The Gemarah implies that death is a punishment inflicted due to sin. However, as we believe in Hash-m's perfection in judgement and that the ultimate reward is Gan Eden. Why then does the Gemarah imply that Moshe and Aharon were punished when they were committed to the next world?
Is it not correct to perceive their deaths as the end of this world and reward in the next world as opposed to punishment for committing a sin?
The first case cited is regarding Adam ha'Rishon. There the Gemarah's question from the Angel is a good one because Adam was already in a state of perfection and in Gan Eden so death was in fact a punishment. However, regarding Moshe and Aharon, their death was the passage into Olam Habah and in fact a reward and not a punishment.
Thank you and Kol Tuv.
Daniel, Teaneck, USA
I think the answer to your question can be gleamed from the Gemara in Sotah (14a). It asks, why was it so important for Moshe that he go into Eretz Yisrael (instead of dying)? It answers that Moshe knew that there were many Mitzvos that he could not do outside of Eretz Yisrael that he would be able to do in Eretz Yisrael. Hash-m told him, do you want to perform these Mitzvos in order to receive reward? I consider it as if you have done them.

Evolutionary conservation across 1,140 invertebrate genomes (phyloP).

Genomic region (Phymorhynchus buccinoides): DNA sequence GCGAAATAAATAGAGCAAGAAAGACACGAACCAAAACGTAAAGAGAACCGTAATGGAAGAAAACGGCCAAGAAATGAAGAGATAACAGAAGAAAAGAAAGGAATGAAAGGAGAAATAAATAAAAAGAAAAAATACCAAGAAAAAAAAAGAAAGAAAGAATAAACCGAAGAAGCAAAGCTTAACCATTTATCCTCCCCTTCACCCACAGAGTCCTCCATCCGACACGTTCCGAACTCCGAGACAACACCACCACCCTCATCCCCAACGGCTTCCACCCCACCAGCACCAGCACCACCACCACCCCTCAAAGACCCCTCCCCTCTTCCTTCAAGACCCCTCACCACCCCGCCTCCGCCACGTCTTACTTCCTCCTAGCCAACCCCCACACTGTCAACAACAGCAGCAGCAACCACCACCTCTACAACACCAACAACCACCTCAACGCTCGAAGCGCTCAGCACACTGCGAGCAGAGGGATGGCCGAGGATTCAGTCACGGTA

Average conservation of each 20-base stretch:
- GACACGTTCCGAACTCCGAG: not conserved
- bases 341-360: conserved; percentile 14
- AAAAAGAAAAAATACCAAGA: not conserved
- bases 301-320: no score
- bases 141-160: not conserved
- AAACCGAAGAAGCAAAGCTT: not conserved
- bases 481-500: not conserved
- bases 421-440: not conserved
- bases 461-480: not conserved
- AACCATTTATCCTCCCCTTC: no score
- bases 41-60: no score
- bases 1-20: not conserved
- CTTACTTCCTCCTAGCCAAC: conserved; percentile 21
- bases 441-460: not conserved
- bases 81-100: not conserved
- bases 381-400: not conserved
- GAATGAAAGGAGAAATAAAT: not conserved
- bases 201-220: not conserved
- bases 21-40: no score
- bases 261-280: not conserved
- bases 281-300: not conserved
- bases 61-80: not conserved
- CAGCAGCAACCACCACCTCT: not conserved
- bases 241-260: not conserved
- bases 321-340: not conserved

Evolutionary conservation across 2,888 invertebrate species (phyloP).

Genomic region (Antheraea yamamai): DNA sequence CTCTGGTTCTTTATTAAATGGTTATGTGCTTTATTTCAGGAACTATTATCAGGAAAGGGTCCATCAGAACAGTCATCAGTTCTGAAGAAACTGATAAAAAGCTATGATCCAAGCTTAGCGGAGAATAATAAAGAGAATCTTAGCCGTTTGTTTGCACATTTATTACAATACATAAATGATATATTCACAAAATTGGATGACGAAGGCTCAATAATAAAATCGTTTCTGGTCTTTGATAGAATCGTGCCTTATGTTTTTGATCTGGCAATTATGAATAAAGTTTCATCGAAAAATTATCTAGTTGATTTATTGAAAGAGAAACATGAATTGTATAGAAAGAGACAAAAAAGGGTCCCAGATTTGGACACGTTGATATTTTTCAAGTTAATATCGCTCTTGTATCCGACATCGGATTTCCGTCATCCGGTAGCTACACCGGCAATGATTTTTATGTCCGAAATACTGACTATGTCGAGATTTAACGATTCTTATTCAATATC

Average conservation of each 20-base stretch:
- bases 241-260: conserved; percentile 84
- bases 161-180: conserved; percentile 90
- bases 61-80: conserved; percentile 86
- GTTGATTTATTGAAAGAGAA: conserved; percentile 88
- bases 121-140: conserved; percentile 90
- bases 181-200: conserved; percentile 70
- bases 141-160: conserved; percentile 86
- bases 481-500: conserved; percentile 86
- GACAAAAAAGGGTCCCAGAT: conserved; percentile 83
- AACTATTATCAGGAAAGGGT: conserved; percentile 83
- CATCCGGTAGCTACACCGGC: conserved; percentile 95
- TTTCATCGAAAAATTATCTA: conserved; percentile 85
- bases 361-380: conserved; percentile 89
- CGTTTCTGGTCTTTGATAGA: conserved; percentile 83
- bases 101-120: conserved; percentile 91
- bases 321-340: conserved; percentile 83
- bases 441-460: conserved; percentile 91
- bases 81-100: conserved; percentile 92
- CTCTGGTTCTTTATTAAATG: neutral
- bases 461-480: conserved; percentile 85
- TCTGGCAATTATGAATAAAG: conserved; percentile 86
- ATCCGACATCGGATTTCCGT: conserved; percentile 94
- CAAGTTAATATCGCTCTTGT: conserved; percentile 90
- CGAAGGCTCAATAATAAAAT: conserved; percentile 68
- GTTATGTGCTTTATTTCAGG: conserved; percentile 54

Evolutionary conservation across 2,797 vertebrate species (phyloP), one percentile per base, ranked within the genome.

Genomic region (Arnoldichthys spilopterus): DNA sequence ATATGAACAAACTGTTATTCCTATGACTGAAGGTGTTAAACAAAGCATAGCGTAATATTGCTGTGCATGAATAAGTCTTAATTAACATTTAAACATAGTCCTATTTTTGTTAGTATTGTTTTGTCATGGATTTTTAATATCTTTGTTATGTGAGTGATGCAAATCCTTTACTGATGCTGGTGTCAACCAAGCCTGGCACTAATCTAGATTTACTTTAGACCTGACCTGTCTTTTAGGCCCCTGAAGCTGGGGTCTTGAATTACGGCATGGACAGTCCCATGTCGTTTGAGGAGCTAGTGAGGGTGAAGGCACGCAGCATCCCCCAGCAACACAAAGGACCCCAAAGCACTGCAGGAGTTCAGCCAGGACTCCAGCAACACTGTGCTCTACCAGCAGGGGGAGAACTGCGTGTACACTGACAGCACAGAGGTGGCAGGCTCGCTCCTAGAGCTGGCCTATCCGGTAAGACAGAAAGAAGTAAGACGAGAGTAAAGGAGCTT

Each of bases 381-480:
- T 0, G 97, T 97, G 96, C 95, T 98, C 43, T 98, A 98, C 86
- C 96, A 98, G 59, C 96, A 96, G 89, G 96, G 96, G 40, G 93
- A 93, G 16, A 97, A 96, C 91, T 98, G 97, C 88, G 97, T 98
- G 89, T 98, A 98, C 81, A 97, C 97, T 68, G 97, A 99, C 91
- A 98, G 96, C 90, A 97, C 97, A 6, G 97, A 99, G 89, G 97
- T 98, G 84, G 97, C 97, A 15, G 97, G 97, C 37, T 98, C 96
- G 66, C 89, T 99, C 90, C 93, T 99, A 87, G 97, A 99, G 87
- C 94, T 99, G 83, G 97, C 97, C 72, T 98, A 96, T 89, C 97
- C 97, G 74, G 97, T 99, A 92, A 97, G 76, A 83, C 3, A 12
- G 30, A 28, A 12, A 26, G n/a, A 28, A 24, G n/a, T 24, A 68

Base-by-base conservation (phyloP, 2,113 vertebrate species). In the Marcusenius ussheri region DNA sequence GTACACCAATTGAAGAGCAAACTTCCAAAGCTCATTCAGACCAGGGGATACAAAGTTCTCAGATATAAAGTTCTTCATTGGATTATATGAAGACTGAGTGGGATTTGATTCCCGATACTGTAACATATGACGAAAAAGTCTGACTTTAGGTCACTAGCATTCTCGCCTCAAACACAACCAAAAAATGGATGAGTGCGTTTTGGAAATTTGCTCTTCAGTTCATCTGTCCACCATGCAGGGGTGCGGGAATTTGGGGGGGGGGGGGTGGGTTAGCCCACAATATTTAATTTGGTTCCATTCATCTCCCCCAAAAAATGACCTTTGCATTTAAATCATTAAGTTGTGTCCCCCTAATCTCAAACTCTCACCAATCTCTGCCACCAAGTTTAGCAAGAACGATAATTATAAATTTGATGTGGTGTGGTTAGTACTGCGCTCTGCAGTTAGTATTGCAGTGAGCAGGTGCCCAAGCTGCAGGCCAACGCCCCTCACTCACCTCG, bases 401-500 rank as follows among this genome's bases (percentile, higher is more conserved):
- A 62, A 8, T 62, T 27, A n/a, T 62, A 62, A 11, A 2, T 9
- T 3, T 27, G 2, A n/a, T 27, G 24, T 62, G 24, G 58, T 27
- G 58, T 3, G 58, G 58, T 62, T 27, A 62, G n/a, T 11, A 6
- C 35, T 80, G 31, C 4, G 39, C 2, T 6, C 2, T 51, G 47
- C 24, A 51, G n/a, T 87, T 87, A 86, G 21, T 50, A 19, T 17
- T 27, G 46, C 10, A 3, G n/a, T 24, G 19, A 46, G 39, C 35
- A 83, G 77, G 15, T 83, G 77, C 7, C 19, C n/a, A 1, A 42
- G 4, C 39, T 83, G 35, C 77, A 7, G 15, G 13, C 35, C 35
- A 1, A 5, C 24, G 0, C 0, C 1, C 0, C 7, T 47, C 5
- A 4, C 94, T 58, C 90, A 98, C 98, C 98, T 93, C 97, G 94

When a person dies, he can no longer do more Mitvzos for which he would receive more eternal reward. His inability to fulfill more Mitzvos is due to his sin, and it is therefore a punishment to die, even though he will subsequently enter Gan Eden. There is a famous story regarding the Vilna Gaon who cried before he died while holding his Tzitzis in his hand and remarking how precious this world is, as one can get more eternal reward by merely wearing Tzitzis! This is why dying is considered a punishment even for the righteous.
All the best,